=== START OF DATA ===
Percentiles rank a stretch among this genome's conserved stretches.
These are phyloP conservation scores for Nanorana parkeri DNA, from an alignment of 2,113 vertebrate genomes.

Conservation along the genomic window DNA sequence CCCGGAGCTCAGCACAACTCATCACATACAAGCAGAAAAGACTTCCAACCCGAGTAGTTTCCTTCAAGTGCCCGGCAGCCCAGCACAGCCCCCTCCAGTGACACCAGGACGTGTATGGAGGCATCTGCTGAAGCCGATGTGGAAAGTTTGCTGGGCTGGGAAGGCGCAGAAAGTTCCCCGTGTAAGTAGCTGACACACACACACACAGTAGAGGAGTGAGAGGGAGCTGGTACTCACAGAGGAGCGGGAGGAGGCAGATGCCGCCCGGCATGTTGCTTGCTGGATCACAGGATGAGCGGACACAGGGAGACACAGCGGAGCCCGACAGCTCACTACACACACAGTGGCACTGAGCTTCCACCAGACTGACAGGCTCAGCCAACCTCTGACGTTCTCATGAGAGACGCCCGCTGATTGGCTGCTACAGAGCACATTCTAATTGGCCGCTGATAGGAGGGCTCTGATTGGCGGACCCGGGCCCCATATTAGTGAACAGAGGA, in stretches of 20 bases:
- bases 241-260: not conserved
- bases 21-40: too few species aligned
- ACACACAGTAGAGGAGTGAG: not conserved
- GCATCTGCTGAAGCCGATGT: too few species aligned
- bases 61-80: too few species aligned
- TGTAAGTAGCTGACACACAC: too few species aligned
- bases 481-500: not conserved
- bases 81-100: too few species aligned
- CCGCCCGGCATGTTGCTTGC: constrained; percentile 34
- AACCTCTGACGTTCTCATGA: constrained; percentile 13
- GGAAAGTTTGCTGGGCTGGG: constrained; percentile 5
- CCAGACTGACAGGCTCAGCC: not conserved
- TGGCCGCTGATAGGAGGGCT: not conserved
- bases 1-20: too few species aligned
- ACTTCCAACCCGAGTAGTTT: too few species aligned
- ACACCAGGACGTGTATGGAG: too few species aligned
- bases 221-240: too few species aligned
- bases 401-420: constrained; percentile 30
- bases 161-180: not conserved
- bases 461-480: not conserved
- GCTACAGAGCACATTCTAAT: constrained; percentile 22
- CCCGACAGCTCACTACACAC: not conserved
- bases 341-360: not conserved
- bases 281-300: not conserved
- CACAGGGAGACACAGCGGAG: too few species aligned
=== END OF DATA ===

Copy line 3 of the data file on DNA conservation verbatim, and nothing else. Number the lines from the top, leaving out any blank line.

Conservation along the genomic window DNA sequence CCCGGAGCTCAGCACAACTCATCACATACAAGCAGAAAAGACTTCCAACCCGAGTAGTTTCCTTCAAGTGCCCGGCAGCCCAGCACAGCCCCCTCCAGTGACACCAGGACGTGTATGGAGGCATCTGCTGAAGCCGATGTGGAAAGTTTGCTGGGCTGGGAAGGCGCAGAAAGTTCCCCGTGTAAGTAGCTGACACACACACACACAGTAGAGGAGTGAGAGGGAGCTGGTACTCACAGAGGAGCGGGAGGAGGCAGATGCCGCCCGGCATGTTGCTTGCTGGATCACAGGATGAGCGGACACAGGGAGACACAGCGGAGCCCGACAGCTCACTACACACACAGTGGCACTGAGCTTCCACCAGACTGACAGGCTCAGCCAACCTCTGACGTTCTCATGAGAGACGCCCGCTGATTGGCTGCTACAGAGCACATTCTAATTGGCCGCTGATAGGAGGGCTCTGATTGGCGGACCCGGGCCCCATATTAGTGAACAGAGGA, in stretches of 20 bases: